Books as they should be, represented A; all others B. I 
signed to the man with the notebook, who took down the 
words wrought in the cipher as I read them off. Oh, 
how my heart beat with fear and love and pride as I real- 
ised in the message of my dear girl the inner purpose of 
her words: 

" To-morrow off north east of Banff Seagull to 
meet whaler Wilhelmina. To be Shanghaied whatever 
that means. Frightful threats to give me to the negro 
if any trouble, or letters to friends. Don't fear, dear, 
shall die first. Have sure means. God with us. Re- 
member the cave. Just heard Gardent " Here the 
message ended. The shelf was empty; and the heap 
of books, from which she had selected so many items, 
remained as they had been placed ready to her hand. 
She had been coerced; or else she feared interruption in 
her task, and did not want to cause suspicion. 

Coerced! I felt as though choking! 



The Dumb Can Speak 397 

There was nothing further to be gained here; so we 
told the old lady that we should write regarding the 
rental if we decided to take the house. When we went 
back to our wagonette, we picked up our two trackers 
there was no use for them now and went back to Crom 
as fast as the horses could gallop. It was necessary that 
we should arrange from headquarters our future plans; 
such maps and papers as we had were at Crom, where 
also any telegrams might await us. In the carriage I 
asked the detective chief what was meant by ' Shang- 
haied ' for it was evidently a criminal class word. 

" Don't you know the word/' he said surprised. " Why 
I thought every one knew that. It isn't altogether 
a criminal class word, for it belongs partly to a class 
that call themselves traders. The whalers and others 
do it when they find it hard to get men; as a rule men 
nowadays don't like shipping on long whaling voyages. 
They get such men delivered on board by the crimps, 
drunk or, more generally, hocussed. Then when they 
get near a port they make them drunk again, which isn't 
much of a job after all, and they don't make no kick; 
or if things are serious they hocus them a bit again. So 
they keep them one way or another out of sight for 
months or perhaps years. Sometimes, when those that 
are not too particular want to get rid of an inconvenient 
relative or mayhap a witness, or a creditor, or an incon- 
venient husband they just square some crimp. When 
he gets his hooks on the proper party, there ain't no 
more jamboree for him, except between the bulwarks, 
till the time is up, or the money spent, or whatever he 
is put away for is fixed as they want it." 

This was a new and enlightening horror to me. It 
opened up fresh possibilities of distress for both Marjory 
and myself. As I thought of this, I could not but be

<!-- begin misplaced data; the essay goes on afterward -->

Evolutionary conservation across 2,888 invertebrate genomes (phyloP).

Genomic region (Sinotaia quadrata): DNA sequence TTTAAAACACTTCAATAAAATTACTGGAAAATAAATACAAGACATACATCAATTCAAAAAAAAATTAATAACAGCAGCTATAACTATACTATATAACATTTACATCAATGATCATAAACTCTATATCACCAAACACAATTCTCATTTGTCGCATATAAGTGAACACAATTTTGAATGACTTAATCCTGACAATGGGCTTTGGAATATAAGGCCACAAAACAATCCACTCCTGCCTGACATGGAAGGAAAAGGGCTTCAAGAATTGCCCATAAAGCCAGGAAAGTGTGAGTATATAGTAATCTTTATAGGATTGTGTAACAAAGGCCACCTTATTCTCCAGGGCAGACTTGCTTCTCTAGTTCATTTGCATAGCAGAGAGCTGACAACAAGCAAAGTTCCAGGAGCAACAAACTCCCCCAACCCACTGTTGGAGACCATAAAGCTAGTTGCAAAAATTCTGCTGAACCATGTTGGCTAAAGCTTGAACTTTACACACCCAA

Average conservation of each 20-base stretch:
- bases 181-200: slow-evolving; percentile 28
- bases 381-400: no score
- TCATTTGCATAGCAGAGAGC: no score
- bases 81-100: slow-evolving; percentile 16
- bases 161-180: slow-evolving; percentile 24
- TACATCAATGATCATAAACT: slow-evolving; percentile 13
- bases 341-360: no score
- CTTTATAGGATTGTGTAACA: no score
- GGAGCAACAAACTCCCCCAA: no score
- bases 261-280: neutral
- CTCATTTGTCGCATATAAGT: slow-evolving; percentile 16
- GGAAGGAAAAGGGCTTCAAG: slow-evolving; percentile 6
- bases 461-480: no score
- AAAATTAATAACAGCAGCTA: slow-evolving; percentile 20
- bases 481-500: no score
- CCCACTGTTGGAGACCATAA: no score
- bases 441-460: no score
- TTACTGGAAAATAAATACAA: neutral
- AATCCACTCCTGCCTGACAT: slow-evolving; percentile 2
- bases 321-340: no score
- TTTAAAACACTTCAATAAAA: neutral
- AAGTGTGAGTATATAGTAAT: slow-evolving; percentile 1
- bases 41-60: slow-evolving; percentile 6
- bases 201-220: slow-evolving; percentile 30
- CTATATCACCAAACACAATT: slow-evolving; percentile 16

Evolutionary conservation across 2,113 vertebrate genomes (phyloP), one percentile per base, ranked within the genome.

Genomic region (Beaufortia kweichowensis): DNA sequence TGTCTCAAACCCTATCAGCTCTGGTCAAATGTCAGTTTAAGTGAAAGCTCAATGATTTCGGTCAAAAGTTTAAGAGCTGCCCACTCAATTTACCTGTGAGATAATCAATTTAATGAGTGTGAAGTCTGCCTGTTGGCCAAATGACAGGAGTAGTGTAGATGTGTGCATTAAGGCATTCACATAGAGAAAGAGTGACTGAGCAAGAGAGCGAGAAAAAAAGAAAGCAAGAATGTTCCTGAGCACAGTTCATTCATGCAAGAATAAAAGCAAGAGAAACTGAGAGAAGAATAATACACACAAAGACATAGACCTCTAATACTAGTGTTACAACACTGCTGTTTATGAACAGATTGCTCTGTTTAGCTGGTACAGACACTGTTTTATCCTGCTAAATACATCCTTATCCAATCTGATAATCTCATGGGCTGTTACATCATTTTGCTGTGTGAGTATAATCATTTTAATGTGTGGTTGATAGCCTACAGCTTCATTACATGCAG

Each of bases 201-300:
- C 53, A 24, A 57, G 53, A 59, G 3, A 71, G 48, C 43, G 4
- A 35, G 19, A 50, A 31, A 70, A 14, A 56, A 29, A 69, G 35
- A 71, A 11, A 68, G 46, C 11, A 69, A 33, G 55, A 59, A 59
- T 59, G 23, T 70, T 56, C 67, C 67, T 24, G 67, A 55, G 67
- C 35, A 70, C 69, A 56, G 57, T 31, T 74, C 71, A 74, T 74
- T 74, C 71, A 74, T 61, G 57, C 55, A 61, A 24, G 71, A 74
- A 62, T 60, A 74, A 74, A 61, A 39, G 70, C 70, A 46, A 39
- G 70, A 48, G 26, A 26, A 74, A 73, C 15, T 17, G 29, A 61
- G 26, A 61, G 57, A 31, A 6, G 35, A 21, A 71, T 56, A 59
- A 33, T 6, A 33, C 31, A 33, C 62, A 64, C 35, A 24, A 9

grateful to Montgomery for his message to the man-of- 



398 The Mystery of the Sea 

war's men. If once they succeeded in getting Marjory 
on board the Seagull we should, in the blindness of our 
ignorance as to her whereabouts, be powerless to help 
her. The last word of her message through the books 
might be a clue. It was some place, and was east of 
Banff. I got the big map out at once and began to 
search. Surely enough, there it was. Some seven or 
eight miles east of Banff was a little port in a land- 
locked bay called Gardentown. At once I sent off a wire 
to Adams at Aberdeen, and another to Montgomery to 
Peterhead on chance that it might reach him even be- 
fore that which Adams, whom he kept posted as to his 
every movement, would be sure to send to him! It 
was above all things necessary that we should locate 
first the Seagull and then the Wilhelmina. If we could 
get hold of either vessel we might frustrate the plans of 
the miscreants. I asked Adams to have the touching of 
the Wilhelmina at any port telegraphed to him at once 
from Lloyds. 

He was quite awake at his end of the wire ; I got back 
an answer in an incredibly short time: 

" Wilhelmina left Lerwick for Arctic seas yesterday." 
Very shortly afterwards another telegram came from 
him: 

" Montgomery reports Seagull fishing this summer at 
Fraserburgh. Went out with fleet two days ago." Al- 
most immediately after this came a third telegram from 
him: 

"Keystone notified. Am coming .to join you." 
After a consultation we agreed that it was better that 
some of us should wait at Crom for the arrival of 
Adams, who had manifestly some additional knowledge. 
In the meantime we despatched two of the Secret Serv- 
ice men up to the north of Buchan. One was to go to 
Fraserburgh, and the other to Banff. Both were to 



The Dumb Can Speak 399 

follow the cliffs or the shore to Gardentown. On their 
way they would get a personal survey of the coast and 
might pick up some information. MacRae went off him- 
self to send a telegram ordering his yacht, which was 
at Inverness, to be taken to Peterhead, where he would 
join her. " It may be handy to have her at the mouth 
of the Firth," he said. " She's a clipper, and if we